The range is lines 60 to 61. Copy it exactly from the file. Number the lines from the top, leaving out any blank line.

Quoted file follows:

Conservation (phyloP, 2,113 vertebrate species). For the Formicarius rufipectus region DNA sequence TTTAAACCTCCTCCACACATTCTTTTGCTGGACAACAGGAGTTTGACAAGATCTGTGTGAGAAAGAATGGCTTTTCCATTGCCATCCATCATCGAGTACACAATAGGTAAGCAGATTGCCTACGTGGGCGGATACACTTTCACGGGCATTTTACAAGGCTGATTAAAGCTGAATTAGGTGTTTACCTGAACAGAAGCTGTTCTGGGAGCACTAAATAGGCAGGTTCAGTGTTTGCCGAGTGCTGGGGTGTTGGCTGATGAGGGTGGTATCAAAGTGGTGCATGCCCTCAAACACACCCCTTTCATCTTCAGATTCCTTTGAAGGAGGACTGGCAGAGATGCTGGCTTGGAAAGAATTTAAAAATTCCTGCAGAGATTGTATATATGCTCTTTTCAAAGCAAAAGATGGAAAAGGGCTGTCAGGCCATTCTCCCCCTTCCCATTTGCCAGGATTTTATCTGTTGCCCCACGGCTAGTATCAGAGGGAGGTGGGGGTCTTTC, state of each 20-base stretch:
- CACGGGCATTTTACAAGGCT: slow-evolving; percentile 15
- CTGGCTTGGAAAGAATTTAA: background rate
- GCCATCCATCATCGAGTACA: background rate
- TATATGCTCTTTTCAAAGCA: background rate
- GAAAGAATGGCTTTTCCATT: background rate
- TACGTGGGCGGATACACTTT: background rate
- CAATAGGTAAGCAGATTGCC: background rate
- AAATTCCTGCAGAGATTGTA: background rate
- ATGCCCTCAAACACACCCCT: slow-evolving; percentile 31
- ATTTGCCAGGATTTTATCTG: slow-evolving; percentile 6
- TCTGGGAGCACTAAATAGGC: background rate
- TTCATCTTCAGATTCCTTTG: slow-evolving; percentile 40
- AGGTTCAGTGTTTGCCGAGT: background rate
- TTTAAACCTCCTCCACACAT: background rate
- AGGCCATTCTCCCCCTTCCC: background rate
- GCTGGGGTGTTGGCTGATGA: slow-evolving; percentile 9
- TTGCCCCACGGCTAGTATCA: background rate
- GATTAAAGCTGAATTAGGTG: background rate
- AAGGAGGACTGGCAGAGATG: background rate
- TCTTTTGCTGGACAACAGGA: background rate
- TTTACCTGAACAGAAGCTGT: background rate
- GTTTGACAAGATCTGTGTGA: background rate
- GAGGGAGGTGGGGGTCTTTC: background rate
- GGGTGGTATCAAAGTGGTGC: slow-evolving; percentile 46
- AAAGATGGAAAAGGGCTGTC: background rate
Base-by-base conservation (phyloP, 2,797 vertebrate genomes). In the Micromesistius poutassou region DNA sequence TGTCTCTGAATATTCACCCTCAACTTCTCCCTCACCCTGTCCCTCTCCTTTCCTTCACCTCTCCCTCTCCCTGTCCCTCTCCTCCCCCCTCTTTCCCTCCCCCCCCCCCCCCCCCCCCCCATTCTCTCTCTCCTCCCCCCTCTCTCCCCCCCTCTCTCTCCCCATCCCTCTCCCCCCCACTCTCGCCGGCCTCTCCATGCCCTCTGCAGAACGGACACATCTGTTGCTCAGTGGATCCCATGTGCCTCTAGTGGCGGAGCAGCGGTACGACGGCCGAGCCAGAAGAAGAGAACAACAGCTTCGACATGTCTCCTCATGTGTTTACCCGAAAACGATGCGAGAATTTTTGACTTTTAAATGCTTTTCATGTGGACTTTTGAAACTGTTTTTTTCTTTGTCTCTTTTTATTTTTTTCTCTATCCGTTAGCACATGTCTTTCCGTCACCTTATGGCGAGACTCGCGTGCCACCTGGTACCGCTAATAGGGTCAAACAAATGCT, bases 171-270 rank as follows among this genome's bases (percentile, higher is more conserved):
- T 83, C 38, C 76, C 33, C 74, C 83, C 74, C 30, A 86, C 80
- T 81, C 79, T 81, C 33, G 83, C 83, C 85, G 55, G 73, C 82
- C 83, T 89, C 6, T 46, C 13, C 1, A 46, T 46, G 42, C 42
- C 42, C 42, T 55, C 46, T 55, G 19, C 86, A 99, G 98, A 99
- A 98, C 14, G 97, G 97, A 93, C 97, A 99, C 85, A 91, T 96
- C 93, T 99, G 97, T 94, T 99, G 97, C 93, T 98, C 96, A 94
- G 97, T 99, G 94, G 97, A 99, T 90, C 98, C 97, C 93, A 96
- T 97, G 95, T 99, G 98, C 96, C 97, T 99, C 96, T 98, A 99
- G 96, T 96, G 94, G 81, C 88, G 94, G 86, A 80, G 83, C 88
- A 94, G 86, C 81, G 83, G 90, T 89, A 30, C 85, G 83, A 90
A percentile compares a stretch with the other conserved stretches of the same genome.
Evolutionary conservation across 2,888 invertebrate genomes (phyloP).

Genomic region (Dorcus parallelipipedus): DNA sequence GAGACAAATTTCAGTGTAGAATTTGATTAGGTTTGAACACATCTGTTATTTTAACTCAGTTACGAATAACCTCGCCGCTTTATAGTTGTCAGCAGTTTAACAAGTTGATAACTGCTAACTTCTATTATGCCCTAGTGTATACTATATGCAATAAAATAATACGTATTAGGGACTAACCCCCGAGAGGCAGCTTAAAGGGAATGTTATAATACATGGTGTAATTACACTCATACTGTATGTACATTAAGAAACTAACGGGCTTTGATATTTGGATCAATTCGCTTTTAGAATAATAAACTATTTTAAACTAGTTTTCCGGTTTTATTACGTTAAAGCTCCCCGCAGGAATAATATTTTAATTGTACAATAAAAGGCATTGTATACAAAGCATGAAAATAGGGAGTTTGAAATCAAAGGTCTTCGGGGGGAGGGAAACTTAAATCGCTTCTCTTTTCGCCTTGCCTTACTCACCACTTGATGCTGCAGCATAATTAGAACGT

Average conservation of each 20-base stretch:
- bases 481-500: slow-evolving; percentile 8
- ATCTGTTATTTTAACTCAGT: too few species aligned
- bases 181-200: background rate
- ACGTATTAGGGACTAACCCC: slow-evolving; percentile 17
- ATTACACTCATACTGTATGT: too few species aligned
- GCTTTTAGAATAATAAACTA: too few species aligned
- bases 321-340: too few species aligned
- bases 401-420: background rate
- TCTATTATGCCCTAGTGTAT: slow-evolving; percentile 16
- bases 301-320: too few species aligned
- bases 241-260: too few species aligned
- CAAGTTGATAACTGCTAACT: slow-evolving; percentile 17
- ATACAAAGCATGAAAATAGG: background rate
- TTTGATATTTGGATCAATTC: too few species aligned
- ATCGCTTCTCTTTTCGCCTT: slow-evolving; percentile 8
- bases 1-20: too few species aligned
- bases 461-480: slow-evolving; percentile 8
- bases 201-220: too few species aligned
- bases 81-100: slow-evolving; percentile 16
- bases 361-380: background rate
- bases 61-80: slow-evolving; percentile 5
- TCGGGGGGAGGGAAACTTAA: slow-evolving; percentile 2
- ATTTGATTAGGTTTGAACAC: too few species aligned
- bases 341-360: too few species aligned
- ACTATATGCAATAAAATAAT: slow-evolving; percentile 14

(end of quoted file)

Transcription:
- bases 81-100: slow-evolving; percentile 16
- bases 361-380: background rate